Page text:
July 2016 Mabuhay Magazine - page 20

Li fe
18
Cast the
net wide
An e-commerce website
makes a splashwith
a pop-up showcase
featuring designers from
Europe and America
Melbourne
MADE INHOUSE
POP-UP SHOP
TAKES PLACE IN
MELBOURNE FROM
7-24 JULY
Australian online design company
– a group that provides
independent artists with amarketplace –
is launching the “Made in House Pop-Up
Shop” in Melbourne this July. “We have
three artists-in-residence here in Melbourne
and two coming up in San Francisco,” says
Redbubble CEOMartin Hosking. “After six
months of residency, we coordinate a show
with those artists.” The artists-in-residence
will present their original work, and often sell
items they’ve all worked on together.
Hosking has also been busy readying the
growing company for a AU$50million stock-
market float. The stock offering comes as
the company celebrates 10 years in business,
inwhich time it has found a niche alongside
strong competition from sites like Etsy.
Hosking reckons that Redbubble’s unique
think-tank approach is what makes it work.
“We simply allow the artists to sell directly
to the customers,” Hosking says. “It’s not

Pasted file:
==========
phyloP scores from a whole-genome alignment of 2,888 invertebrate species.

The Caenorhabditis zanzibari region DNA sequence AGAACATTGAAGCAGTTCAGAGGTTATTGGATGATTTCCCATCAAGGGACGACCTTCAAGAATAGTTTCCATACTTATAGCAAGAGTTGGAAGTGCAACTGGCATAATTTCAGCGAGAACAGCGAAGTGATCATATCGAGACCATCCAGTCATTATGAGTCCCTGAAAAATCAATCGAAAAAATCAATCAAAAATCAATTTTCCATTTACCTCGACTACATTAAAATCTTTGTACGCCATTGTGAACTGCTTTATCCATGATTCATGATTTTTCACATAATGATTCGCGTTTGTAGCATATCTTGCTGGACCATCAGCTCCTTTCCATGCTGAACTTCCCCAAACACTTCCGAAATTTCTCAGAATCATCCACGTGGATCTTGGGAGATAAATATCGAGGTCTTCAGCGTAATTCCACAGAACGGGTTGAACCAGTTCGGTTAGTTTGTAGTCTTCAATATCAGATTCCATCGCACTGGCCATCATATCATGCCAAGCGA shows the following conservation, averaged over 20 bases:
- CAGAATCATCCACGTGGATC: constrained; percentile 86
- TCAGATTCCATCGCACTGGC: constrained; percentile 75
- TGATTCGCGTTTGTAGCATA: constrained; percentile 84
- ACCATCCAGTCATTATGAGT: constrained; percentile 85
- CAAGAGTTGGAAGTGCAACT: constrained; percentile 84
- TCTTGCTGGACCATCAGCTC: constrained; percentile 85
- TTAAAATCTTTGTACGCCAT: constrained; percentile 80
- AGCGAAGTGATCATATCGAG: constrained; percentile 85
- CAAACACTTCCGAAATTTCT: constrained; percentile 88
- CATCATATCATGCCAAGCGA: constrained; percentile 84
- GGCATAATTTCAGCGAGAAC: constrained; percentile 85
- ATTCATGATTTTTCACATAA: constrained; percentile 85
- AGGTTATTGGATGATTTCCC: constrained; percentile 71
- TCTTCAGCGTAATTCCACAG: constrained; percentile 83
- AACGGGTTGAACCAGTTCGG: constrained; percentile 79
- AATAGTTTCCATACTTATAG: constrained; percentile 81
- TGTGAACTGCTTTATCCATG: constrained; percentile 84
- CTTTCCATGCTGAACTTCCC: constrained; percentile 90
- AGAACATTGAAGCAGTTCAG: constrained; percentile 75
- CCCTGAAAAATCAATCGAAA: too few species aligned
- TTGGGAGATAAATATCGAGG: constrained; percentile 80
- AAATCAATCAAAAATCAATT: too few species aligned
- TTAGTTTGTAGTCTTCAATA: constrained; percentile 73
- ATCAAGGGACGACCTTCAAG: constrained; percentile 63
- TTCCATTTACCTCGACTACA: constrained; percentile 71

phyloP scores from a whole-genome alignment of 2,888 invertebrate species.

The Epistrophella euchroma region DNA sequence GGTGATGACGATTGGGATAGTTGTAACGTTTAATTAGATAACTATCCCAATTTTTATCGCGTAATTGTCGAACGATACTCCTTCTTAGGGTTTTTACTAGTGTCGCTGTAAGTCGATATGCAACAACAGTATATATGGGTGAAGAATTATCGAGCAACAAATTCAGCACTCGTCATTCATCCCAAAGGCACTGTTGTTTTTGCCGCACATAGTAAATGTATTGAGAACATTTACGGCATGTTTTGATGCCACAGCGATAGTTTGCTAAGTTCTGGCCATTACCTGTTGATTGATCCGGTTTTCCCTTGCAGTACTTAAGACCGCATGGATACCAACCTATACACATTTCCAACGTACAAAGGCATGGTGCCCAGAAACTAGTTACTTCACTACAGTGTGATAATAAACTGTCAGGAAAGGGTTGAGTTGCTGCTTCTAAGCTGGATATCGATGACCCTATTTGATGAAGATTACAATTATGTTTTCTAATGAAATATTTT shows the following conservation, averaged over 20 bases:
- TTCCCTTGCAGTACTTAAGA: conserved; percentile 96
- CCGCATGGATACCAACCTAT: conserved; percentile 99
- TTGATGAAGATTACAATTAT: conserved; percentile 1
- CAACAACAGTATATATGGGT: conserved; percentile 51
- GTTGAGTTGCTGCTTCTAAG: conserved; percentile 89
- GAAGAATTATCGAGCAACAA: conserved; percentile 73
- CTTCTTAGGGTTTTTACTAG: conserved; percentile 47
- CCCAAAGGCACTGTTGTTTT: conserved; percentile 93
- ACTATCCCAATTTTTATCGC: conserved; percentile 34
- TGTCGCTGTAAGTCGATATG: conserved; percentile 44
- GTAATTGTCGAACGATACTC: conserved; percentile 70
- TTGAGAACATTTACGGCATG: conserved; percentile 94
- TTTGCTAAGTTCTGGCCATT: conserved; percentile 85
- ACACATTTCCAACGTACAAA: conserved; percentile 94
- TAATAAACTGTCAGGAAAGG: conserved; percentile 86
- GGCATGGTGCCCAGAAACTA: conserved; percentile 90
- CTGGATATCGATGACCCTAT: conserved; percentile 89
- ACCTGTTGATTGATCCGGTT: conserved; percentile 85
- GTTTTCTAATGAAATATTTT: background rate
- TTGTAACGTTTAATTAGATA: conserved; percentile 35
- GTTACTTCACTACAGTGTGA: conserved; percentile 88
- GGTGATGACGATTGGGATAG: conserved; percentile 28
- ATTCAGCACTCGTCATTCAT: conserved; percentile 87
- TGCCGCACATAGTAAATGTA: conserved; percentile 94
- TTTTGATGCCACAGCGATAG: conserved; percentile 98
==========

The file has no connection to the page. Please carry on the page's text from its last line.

curated or controlled by Redbubble.”
Around 93% of all Redbubble sales are to
consumers outside Australia, while Australian
artists represent up to 15% of Redbubble’s
talent pool. “About 45% of the artists come
from the US,” Hosking says.
There’s creative input from the
Philippines, too. Hosking points to Risa Rodil,
a young typographer, and “Angry Monk” – a
dark, gothic illustrator out of Cebu City – as
two of the site’s rising stars.
- Paul Chai
A HOLDING
PATTERN
The Rio Olympics are
just a month away, but
the winning design for
the Tokyo 2020 Games’
logo has already been
unveiled. Asao Tokolo, a
47-year-old artist, does
not refer to himself as
a graphic designer, but
rather a pattern-maker
focused on joining
shapes. His toolkit is
filledwith rulers and
compasses with which
he creates repetitive
patterns. The design was
noted as being inspired
by Japan’s
ichimatsu
moyo
, a checkered
pattern popular in the
Edo period, and the deep
blue chosen is a color
that the Japanese use to
express elegance. For
now, though, we can shift
our focus back to Brazil.
Tokyo
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